United States Beethoven: André Watts (piano), Canton Symphony Orchestra, Gerhardt Zimmermann (conductor), Umstattd Hall, Canton, Ohio, 28-29.3.2015, (TW)
Beethoven: Coriolan Overture
Piano Concerto No. 2 in B-flat Major
The Creatures of Prometheus, Overture and selections from Act II
Beethoven: 5 Contradances, Wo0 14
Piano Concerto No. 1 in C Major
Piano Concerto No. 3 in c minor
From its inception, the Canton Symphony Orchestra’s much-anticipated Beethoven Festival, which commenced in March, posed some challenging program questions. Which works could best celebrate the composer’s genius while sating the appetites of his most ardent aficionados? Should the festival, spread across four concerts, be built upon only the symphonies?
Each program includes some of the composer’s five piano concertos, which represent a steady journey into his ever-maturing explorations, to create an edifying mini-survey of Beethoven’s progressive climb toward the monumental Ninth Symphony, which will close the festival on April 26. And who better to lead the piano voyage than Maestro Gerhardt Zimmermann’s colleague and long-time friend, pianist André Watts?
The March 28 concert opened with the Coriolan Overture (1807), its sonata form stormy and compact. In many ways it presages the Sturm und Drang aspects of Beethoven’s Fifth Symphony, completed in the following year. Here, the string section rose to the occasion with solidity and finesse, flawlessly articulating the tension between two themes—one agitated and bellicose, the other gentle and contemplative.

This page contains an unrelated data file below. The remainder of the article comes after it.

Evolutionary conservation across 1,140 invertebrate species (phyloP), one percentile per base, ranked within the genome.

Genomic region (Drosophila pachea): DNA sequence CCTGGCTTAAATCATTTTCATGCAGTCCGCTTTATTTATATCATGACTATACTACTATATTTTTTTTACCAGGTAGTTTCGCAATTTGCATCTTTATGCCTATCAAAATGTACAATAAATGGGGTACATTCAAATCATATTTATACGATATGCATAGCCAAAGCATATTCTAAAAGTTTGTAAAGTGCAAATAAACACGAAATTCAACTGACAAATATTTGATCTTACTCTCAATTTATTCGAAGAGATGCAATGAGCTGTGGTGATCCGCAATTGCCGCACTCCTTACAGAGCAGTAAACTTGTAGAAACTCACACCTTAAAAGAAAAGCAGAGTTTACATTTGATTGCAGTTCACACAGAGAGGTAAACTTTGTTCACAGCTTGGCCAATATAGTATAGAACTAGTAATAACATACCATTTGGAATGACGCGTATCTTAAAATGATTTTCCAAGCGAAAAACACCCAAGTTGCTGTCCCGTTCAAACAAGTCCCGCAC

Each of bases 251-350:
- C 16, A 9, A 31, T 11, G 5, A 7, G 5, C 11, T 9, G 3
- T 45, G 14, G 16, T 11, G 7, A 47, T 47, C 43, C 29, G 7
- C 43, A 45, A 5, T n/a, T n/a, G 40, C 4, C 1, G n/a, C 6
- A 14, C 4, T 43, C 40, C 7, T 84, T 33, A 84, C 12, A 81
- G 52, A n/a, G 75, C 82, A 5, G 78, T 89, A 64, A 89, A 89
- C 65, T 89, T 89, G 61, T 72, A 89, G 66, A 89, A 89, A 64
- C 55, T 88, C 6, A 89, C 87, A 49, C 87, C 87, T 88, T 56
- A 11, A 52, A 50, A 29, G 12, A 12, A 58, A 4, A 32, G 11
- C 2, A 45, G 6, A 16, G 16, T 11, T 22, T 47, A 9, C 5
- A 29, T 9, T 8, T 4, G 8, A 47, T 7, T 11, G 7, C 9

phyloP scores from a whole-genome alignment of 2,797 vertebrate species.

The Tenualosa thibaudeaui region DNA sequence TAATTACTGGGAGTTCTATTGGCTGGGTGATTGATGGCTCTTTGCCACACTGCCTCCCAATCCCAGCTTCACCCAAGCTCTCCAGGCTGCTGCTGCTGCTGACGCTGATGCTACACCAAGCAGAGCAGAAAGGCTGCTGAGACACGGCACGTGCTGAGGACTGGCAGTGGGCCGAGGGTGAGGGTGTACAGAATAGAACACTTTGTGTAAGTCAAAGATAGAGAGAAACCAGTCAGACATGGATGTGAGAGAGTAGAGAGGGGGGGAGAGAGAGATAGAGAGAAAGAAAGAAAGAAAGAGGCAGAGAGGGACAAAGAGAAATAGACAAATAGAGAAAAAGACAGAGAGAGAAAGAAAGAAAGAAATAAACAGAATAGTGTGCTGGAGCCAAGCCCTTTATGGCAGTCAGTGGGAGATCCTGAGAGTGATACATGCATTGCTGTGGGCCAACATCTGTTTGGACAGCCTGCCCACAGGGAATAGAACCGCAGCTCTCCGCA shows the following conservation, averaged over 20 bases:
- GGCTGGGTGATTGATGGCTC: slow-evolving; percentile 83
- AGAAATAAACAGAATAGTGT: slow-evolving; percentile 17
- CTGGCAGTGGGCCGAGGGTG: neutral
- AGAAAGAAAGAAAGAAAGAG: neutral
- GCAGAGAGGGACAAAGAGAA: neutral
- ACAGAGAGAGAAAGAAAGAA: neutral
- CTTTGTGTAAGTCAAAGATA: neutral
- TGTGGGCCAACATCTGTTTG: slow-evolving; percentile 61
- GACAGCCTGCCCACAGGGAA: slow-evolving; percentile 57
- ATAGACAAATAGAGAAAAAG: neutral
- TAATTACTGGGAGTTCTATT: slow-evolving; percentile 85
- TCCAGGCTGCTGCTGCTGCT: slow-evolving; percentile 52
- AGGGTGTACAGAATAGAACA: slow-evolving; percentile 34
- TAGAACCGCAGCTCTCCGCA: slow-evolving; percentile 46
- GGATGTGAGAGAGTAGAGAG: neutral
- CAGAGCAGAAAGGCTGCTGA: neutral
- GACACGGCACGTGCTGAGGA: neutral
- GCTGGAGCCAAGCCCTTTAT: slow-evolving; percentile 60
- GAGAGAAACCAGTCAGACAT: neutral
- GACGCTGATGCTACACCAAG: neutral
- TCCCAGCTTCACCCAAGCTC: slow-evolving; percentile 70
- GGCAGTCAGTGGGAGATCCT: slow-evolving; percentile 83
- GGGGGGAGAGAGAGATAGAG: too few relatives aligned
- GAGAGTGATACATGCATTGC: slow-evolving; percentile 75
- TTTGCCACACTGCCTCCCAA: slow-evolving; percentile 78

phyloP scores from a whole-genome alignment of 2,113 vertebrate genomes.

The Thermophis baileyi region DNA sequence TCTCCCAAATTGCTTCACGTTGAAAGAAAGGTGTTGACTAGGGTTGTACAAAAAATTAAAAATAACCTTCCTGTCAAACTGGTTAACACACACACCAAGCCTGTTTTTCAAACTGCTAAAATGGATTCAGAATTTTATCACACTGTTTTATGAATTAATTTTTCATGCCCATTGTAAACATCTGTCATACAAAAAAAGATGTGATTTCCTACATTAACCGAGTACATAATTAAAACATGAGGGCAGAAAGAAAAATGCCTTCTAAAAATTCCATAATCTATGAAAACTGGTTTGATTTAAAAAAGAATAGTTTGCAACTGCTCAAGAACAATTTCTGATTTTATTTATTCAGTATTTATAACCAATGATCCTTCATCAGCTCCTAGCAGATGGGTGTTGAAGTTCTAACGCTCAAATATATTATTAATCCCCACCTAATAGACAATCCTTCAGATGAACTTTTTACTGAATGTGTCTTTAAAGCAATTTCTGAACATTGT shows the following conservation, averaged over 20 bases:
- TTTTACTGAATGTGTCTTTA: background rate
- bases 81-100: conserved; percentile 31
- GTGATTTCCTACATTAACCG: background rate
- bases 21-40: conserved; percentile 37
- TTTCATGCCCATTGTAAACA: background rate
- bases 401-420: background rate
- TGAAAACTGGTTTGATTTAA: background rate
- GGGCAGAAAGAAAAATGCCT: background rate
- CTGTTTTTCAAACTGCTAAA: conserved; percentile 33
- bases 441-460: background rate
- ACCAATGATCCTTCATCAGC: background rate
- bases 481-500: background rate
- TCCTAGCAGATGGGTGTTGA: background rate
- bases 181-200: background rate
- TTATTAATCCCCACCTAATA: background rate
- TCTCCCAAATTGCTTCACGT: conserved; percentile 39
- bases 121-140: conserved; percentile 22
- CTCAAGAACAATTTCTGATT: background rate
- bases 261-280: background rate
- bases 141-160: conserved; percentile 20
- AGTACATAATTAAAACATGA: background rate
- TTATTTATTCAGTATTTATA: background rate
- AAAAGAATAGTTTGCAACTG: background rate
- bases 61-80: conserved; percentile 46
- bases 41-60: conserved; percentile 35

The orchestra was enchanting in the overture and excerpts from the 1801 ballet Die Geschöpfe Des Prometheus (The Creatures of Prometheus). Particularly remarkable were the lilting, poignant solo passages from Erica Snowden (principal cello) and Randy Klein (principal clarinet) in the Adagio following the overture.
Between these was a step back into Beethoven’s youth. He was 25 when he premiered his Piano Concerto No. 2 in 1795 (actually completed before No. 1). While not as musically ambitious as the later concertos, this shortest of the five nonetheless points to the emergence of a fresh and compelling lyricism, especially apparent in the slow movement. Watts navigated its torrents with vigor and clarity.
The following evening began with crisp, sparkling selections from Contradances (1802). For all of its unpretentious charm, dance No. 7 is significant for a theme first encountered in The Creatures of Prometheus, and more notably the finale of the Eroica Symphony.
Watts’s virtuosity from the previous evening remained undiminished, and in fact was substantially augmented, in his performances of Piano Concertos No. 1 (1798) and No. 3 (1803). The slow movement in the First was breathtaking—searingly emotional—as was the third movement in its unrestrained joy. It is in the Third Concerto, however, where Beethoven found a newer substance and interplay with the orchestra, in a significant departure from the influences of Mozart and Haydn.
Interestingly, the only jarring moment came at the end of the slow movement, a transcendent study in solemnity, after which the third movement followed with no pause—and no chance to breathe in or savor the ineffable beauty that had just unfolded. Still, Watts made up for it with the furious joviality of the finale. Watching him play was witnessing an artist physically pour himself into his instrument to draw out the Beethovenian zeitgeist.
At the end, clearly spent yet exuberant, Watts and Maestro Zimmermann engaged in a triumphal hug. This spontaneous gesture of mutual adulation between conductor and soloist prompted me to think that everyone, standing now in boisterous ovation, had been embraced by the spirit of Beethoven himself.